Wednesday, August 19, 2009

Wait Time and Literalism

Ben's doing great with language, but of course there was a time when it was not at all clear that this would be the outcome, and even now we're cautiously optimistic and vigilant. So when you have such concerns about your kid, it's hard not to test him continuously -- "Ben, can you say your ABCs?" "Ben, I hear something -- what is that?" We try to restrain ourselves, and to keep things light and not pressure him to "perform."

An upside to all this is that we're constantly challenging him. We're not afraid to ask him questions that we're pretty sure he can't answer yet, and we make it very clear that it's perfectly okay not to know the answer to something, or not know how to do something. This is an important lesson on its own. Think about how many of us, even as adults, are so ashamed of ignorance on some topic that we try to hide it, thereby missing opportunities to remedy it. Also, it's shocking how many times he does manage to answer the question, even when we weren't expecting it. A very important habit to develop is Wait Time. Ask a question, wait awhile, rephrase it if it looks like he didn't understand it, wait some more, keep the pressure and anxiety level low, keep waiting. Often a minute or more will pass before Ben coughs up an answer, and we would miss that if we butted in too soon. If it becomes clear that he's just not there yet, we'll help him put an answer together, or model one for him.

We had a TOD (Teacher of the Deaf) coming to our house every week for about a year. Her intentions were good, but she wasn't able to do much with Ben, mainly because she just didn't get the Wait Time idea. If he didn't answer within two seconds, she would answer for him, and this just frustrated him to the point that he would cry or tune out.

One final observation: Ben is becoming a real literalist! Either that or he's seized on a great loophole for getting out of having to perform for us. Me: "Ben, can you say, 'Michelle, can I have the puzzle please?'" Ben: "Yes." Technically true, but not what I was looking for.


leah said...

He's answering "yes"- that's an important milestone (we haven't gotten that out of Nolan yet, primarily because of the mimic-rather-than-answer thing).

Waiting is SO important with these little guys. Sometimes it takes quite a while for them to process the question and come up with an answer.

We keep challenging Nolan, too. Our speech therapist asked him to "put the blue circle on top of the yellow square." Quite a complex set of directions- he couldn't do that one, so we modeled it and then backed it down one level.

"Put the yellow circle on the yellow square." He picked up the yellow circle and slid it right on top of the yellow square, without hesitation! He couldn't handle two colors and two shapes in his auditory memory, but he could handle two shapes and one color. We didn't realize he could do that, so now we're upping the ante for him, lol!

rouchi said...

It is important to challenge the child to know his capability and test him.He doing great and i think you r heading in the right direction.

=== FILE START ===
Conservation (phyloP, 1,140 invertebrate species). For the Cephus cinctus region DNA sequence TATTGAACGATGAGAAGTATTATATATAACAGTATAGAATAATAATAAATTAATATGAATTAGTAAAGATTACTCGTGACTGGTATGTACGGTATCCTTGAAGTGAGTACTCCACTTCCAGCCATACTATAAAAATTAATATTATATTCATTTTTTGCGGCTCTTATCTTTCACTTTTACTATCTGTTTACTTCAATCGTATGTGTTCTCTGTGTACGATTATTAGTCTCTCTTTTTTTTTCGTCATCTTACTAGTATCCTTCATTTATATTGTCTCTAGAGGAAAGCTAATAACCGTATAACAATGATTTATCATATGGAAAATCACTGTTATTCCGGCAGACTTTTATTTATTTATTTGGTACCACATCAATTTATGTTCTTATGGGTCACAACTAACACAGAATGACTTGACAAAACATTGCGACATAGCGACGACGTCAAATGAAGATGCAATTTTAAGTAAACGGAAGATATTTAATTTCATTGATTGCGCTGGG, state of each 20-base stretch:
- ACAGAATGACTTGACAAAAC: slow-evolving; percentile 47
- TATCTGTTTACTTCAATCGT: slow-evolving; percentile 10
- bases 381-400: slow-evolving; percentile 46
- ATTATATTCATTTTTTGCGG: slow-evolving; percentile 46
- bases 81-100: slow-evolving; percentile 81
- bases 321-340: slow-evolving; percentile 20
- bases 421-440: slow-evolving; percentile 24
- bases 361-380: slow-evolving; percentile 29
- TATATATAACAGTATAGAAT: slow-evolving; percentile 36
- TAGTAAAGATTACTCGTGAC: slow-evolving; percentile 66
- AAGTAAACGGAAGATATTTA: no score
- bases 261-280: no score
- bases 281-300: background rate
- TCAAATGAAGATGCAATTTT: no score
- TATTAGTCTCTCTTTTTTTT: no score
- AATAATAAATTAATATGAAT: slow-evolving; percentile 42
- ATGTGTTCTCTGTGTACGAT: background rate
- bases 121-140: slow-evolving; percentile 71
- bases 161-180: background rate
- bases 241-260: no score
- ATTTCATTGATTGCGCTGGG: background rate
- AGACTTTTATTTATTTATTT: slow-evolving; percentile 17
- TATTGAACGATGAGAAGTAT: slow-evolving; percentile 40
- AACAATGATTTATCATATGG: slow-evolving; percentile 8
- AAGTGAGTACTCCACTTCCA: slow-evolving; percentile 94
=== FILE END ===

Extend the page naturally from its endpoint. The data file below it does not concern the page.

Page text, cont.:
Madeline said...

Hmmm...That literalism wouldn't happen to be a genetic trait, would it?? Seems to me we have relatives who make you specify the top half or bottom half if you ask for "half a cup of coffee." :)

Julia said...

Madeline, I grew up with my father responding to questions like "Is the capital of California Sacramento or Los Angeles?" with "Yes." And this from a man who claimed that he would disown me if I became a logician!

tammy said...

My AVT in Texas always said we should do the SEVEN Ling test ... oo, ah, e, s, sh, m and SILENCE or she also called it "The Power of Pause". I learned the importance of it in my teaching days, before Aiden. Some kiddos just need those extra seconds to process what was said and then come up with an answer. Sometimes they'd get frustrated as I continued to challenge them, but I always reminded them of where my expectations were (and they'd raise their hand high above their head), because kids will give exactly what you expect.

I'm constantly amazed by Ben. He's doing so well!

Elsie Wilson said...

Wait time is extremely important to ALL children in their development and processing ability.
It will be very important for teachers of children who have language needs of any sort to INSIST that teachers, caregivers, etc. be aware of the need for wait time. As a teacher and working with other staff members, even special ed. teacher (you'd expect them to know!) all too often I've observed that a child is expected to respond quickly.
This has been compounded for all children, recently, by the upserge in "Direct Instruction" teaching techniques that many school are putting i, on the "Leave No Child Behind" adgenda.
Also, it has been observed that wait time is often different for boys and girls in math classes! Mathematical processing should involve thinking through, problem solving, etc. Often boys are given time to think through things, while girls are give "help" if they seem to be taking longer!
In my early childhood training it was stressed that children's learning is more of a "breathing" process! They often take in, but do not "exhale" learning for days, weeks or even month later!
I have seen situations where there was "standardized achivement" tests given and when the child does not do well on skills and concepts recently taught, it is assumed the child does not "know" it!
Ok, Elsie, off the soapbox!
I'm Julia's MOM!